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Why You Need Practical Theological Discipleship




It has become incredibly easy for us to hear a lot about God but to miss out on the joyous reality of actually knowing God intimately.

We’re busy people with saturated lives and crammed schedules. While our souls yearn for that depth and relationship with our Creator, we often settle for the quick and convenient. But that’s not nourishing, and now many of us feel the side effects of an impoverished spiritual diet. Those small bites of rushed theology don’t always lead to deep and steadfast roots. Whether you’re a grandparent and nearing retirement or a young 22-year-old about to graduate and step into the world, what connects us all, personally and practically, is a spiritual hunger for intimacy with our Creator God. To know and be known by Jesus. We want more.

I believe there is no greater calling for the life of a man or woman following Jesus Christ than to fall ever more in love with His person and work and to find our fullest satisfaction in Him. When we do this, we foster a deeper understanding of theology, which translates to an enriched and more consistent lifestyle of worship. As we grow in this knowledge, we begin to more practically live out our affections for Jesus, which brings Him more glory.

In the book of Job, after experiencing devastation on a titanic level, Job cries out in anguish as he thinks of the holiness and purity of an undefiled and righteous God. How can we, as sinful and impure people, ever stand before this God? At the height of his desperation, Job says in chapter 9, verse 33, that “there is no arbiter between us (God and man), who might lay his hand on us both.” 

Today, there is such an arbiter. What Job once longed for has become a reality in the person of Jesus. As such, Jesus is infinitely worthy of our affection, our intellect, and our labor. The Son of Man and the Son of God, our faithful high priest forever, the propitiation for our very record of sin, Jesus has changed everything. He has put his hands on our brokenness and God’s wholeness, and He has rectified in his unique person the shortcomings of a sinful people and a perfect God. This is why in Him, the fullness of deity is pleased to dwell (Colossians 1:19).

If our greatest calling is to deepen our love and satisfaction in the person of Jesus,  we must be intentional in our pursuit of being conformed to His image. Though saved by no merit of our own, we are, each individually, “to grow up in every way into him who is the head, into Christ.” (Ephesians 4:15). Therefore, we would do well to aim our entire lives towards the “measure of the stature of the fullness of Christ.” (Ephesians 4:13)

As the Apostle Paul makes clear in Ephesians 4:11-16, we choose to press on, to train for such godliness for two distinct reasons, one personal and one collective. First, we should aim to deepen our affection for Jesus because there are real, deceitful schemes that work to steal our glory from Jesus.

If we truly see Jesus as all-deserving, and if we genuinely believe that our greatest satisfaction comes the more we glorify in Christ, we must be incited by any such attempt of thievery. We, therefore, aim to become more like Jesus because it gives Him more glory and, consequently, it gives us more goodness.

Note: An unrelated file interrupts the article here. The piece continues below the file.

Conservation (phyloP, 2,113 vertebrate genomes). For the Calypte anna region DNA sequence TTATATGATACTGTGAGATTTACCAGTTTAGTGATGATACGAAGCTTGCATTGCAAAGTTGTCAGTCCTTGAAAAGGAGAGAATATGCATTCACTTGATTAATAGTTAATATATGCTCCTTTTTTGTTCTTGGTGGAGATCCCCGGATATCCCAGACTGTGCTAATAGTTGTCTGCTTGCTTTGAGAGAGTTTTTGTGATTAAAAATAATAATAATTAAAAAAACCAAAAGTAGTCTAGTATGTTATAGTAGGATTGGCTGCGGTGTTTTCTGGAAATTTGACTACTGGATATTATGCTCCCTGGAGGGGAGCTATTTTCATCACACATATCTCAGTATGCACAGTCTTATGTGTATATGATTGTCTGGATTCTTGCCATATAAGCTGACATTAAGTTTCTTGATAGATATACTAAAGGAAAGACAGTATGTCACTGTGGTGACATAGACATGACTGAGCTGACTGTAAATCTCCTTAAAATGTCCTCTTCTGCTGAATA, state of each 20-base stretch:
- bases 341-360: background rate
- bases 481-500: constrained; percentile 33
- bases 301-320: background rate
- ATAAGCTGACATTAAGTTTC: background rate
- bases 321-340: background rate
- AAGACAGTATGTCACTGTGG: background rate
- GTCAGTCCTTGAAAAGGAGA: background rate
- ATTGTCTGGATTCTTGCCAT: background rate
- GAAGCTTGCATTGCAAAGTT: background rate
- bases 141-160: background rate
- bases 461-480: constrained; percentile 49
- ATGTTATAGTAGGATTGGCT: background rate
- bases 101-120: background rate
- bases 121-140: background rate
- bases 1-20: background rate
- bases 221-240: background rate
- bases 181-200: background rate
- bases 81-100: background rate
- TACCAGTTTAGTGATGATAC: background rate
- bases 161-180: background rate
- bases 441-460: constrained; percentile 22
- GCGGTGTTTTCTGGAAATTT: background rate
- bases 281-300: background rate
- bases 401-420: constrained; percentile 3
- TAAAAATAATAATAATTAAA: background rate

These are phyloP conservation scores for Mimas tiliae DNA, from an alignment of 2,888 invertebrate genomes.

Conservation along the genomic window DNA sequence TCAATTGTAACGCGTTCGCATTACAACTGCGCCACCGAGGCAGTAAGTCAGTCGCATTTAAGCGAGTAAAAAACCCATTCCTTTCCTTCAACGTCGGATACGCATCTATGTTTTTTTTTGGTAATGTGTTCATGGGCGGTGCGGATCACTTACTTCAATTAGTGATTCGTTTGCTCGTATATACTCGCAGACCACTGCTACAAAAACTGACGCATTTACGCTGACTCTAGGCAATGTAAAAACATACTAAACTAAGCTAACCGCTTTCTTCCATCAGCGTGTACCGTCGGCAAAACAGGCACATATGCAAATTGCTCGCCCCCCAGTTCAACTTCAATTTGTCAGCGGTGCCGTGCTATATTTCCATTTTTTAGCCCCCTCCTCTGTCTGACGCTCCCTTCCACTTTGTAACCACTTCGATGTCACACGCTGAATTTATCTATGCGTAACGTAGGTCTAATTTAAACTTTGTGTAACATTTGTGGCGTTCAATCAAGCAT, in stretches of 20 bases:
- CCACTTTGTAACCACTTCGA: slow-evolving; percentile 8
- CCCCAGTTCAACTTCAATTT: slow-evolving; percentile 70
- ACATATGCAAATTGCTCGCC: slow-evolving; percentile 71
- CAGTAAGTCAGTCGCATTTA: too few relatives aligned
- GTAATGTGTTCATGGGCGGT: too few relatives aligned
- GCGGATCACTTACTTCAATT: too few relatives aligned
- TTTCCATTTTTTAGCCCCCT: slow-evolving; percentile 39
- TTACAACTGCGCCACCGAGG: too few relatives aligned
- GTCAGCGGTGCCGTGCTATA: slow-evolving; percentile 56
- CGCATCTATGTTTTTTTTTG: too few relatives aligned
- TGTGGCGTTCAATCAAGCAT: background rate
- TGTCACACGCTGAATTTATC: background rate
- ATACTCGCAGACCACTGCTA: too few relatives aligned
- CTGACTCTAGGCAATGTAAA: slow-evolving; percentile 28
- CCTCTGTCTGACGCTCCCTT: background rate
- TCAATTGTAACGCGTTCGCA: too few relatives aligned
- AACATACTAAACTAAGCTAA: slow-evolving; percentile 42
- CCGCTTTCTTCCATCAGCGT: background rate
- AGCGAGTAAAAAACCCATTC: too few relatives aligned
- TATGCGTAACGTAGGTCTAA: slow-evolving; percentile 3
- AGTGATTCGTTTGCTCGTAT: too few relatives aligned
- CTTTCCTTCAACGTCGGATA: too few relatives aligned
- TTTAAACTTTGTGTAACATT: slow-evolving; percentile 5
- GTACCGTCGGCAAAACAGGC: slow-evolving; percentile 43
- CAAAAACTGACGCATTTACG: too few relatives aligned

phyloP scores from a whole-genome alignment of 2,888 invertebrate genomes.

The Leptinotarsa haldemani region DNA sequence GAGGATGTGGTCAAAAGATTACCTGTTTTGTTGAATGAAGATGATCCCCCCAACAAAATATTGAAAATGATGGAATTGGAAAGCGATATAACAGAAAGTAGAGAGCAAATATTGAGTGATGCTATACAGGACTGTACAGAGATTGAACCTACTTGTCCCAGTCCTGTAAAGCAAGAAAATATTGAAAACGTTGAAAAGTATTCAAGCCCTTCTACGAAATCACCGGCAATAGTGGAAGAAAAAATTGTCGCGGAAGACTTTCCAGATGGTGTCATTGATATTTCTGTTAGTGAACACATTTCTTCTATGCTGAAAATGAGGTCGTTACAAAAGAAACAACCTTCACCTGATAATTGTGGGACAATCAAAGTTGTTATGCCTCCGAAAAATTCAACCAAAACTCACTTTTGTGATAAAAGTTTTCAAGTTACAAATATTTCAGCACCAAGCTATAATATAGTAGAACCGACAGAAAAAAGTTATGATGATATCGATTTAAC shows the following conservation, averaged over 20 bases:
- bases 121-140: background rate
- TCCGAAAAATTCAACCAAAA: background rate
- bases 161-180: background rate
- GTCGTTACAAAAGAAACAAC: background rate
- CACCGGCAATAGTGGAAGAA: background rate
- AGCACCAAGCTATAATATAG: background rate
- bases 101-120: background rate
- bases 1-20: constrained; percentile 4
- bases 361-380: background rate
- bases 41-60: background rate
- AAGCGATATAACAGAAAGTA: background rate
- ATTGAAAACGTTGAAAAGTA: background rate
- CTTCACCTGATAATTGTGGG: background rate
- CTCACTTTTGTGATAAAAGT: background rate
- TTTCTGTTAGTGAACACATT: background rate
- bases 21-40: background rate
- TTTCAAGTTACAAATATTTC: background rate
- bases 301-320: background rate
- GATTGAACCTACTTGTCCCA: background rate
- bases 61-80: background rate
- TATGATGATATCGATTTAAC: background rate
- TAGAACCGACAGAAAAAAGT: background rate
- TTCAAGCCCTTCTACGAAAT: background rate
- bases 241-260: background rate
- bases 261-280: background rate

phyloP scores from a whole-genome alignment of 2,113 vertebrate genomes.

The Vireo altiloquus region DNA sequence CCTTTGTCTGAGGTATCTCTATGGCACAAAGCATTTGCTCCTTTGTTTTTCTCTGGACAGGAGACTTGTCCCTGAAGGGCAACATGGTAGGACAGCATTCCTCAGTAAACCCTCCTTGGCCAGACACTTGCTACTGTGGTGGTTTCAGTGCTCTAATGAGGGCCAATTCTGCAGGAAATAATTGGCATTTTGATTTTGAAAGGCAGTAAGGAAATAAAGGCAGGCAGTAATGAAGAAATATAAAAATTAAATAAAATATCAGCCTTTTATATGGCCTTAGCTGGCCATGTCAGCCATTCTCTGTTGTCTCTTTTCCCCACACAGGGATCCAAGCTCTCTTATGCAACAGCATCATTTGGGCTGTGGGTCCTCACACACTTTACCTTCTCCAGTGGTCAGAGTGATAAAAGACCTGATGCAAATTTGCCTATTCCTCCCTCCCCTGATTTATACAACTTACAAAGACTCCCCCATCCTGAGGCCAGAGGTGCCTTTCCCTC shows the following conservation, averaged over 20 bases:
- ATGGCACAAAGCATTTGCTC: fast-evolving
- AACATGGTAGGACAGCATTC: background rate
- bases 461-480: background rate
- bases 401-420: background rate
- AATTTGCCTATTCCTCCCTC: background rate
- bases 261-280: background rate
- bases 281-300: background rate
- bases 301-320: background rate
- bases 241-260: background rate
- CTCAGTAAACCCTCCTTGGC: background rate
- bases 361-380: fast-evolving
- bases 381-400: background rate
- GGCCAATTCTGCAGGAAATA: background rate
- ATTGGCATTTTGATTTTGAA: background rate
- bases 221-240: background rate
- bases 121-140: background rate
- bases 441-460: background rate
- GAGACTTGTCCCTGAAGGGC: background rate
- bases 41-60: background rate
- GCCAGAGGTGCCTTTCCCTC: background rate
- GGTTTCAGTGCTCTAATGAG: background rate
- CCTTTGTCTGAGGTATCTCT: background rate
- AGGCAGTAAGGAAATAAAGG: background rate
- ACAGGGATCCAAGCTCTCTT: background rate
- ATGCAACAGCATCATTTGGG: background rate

The second reason we aim to grow into the full measure of the stature of Christ, becoming like Him through the transformation of our mind and spirit, is for the sake of the collective body of Christ. We see in Ephesians 4:16 that the body of Christ is meant to build itself up in love. However, that outcome of a thriving, blossoming Jesus-loving Church is only possible “when each part is working properly.” We are the parts of the body, the joints, and ligaments, as Paul repeats in Colossians 2:19. Our individual proper functioning is implicitly related to the collective purpose and assignment of the Church as a whole. When we are mature, we work properly, through which Christ builds the church up in love. 

Like Paul taught the Ephesians, we believe fully in the value of the glory of Jesus. We believe all glory should go to Christ for his work of putting his hands on both humanity and God. But we also believe fully in maximizing your satisfaction and helping you find your truest and most fulfilling joy in this life.

A deep, soul-abiding walk with God isn’t cheap or lightweight. It’s an anchor, a ballast, a source of great peace and security in every season.

And then, lastly, we believe in the purpose and success of the local Church that we are meant to, through the love of Jesus, build the body up and out into our neighborhoods, into our cities, and into our nations.

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Scripture References

  • Job 9:33
  • Colossians 1:19
  • Ephesians 4:11-16
  • Colossians 2:19
Jake Daghe Jake Daghe is a theology teacher and writer at Passion City Church. He is an avid learner and has written widely in topics such as faith, professional development, and leadership. Jake lives in Atlanta, GA with his wife Lindsey, and their twin girls. He enjoys diner coffee, The Inklings, board games, and visiting as many National Parks as possible with his family.